As the fight over school vouchers continues in the Texas legislature, one only has to look at Florida to see what is in store for the state if the voucher system ultimately passes.
Like Texas, Florida has long been advocating vouchers under the banner of “school choice,” claiming that allowing residents to spend taxpayer money on private school tuition would enable parents to place their kids in schools where they are better fits. Many of the proponents argue this will be a boon for children with learning disabilities or who have other special needs. Governor Ron DeSantis signed a bill vastly expanding vouchers this past March.
As vouchers progress in the Sunshine State, fears that public schools would be negatively impacted are shown to have been true. Over the past three years, the percentage of students who left public schools for private ones more than tripled, and is expected to reach 30 percent by the end of next year thanks to DeSantis’s expansion. The state government has consistently been rerouting money from the public school system to pay for these private schools.
The promise that this would be a boon for disabled and special needs children hasn’t materialized. Many students still can’t find spaces at specialized campuses, meaning that their vouchers are more or less useless. Unsurprisingly, the vast majority (81 percent) of vouchers instead are going to religious schools. This reinforces the accusation that the entire school choice scheme and its accompanying culture war against LGBT content in schools is little more than a way to funnel public funds into Christian institutions that have far fewer regulations regarding discrimination.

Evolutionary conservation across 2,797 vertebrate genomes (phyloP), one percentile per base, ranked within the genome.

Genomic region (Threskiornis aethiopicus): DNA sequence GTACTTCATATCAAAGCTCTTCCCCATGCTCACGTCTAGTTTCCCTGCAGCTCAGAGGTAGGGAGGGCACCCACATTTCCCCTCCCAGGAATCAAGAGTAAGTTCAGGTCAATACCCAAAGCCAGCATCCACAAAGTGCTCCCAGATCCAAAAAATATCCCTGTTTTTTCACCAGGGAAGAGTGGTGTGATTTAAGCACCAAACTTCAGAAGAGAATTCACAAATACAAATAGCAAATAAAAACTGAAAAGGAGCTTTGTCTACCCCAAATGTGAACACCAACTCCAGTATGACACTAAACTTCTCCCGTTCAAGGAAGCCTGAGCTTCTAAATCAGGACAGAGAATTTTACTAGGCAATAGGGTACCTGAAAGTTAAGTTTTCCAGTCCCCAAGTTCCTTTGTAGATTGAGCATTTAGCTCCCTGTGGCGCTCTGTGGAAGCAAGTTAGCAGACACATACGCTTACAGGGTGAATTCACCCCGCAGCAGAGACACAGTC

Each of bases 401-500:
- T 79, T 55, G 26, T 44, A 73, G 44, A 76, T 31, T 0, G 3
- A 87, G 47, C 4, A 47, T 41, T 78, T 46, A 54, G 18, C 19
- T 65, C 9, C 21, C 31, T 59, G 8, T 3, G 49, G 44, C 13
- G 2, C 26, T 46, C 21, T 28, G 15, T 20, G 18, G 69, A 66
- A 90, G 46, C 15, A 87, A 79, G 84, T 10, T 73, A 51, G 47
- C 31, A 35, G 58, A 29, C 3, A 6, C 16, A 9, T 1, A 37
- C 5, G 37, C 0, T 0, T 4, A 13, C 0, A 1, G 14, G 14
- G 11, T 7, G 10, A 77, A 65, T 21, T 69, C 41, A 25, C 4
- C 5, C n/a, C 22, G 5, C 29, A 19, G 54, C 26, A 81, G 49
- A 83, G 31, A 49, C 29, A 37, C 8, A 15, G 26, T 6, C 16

In Florida, private schools are also not required to disclose teacher certifications or school performance surveys. Curriculums are also far less available for parents to scrutinize. During several hearings about the school vouchers in Texas, proponents in the legislature consistently dodged questions on what regulatory measures would be placed on private schools, it’s reasonable to assume that similar lack of transparency will be present in Texas.
In addition, Florida is trying to prevent any look at how parents are finding these private schools. The Orland Sentinel reports that Freedom of Information Act requests to look at complaints from parents to the Florida Department of Education were met with a $10,000 price tag. This puts regular reporting on parental complaints out of reach of most outlets, shielding Florida from scrutiny regarding private school performance.
This is likely to be replicated in Texas. The state has repeatedly delayed a public report on maternal mortality. Many accuse the state of doing so intentionally to prevent a good look at the numbers since abortion was all but banned in Texas. A similar price tag on FOIA requests for Texas private schools would be yet another example of weaponized bureaucracy that would inhibit but not outright ban closer looks into the effects of state policy.
The accusation from voucher opponents has been that they do nothing but shuffle public school money to religious organizations while failing to provide better outcomes. In Florida, that appears to be true, and there’s no reason to think Texas would be significantly different.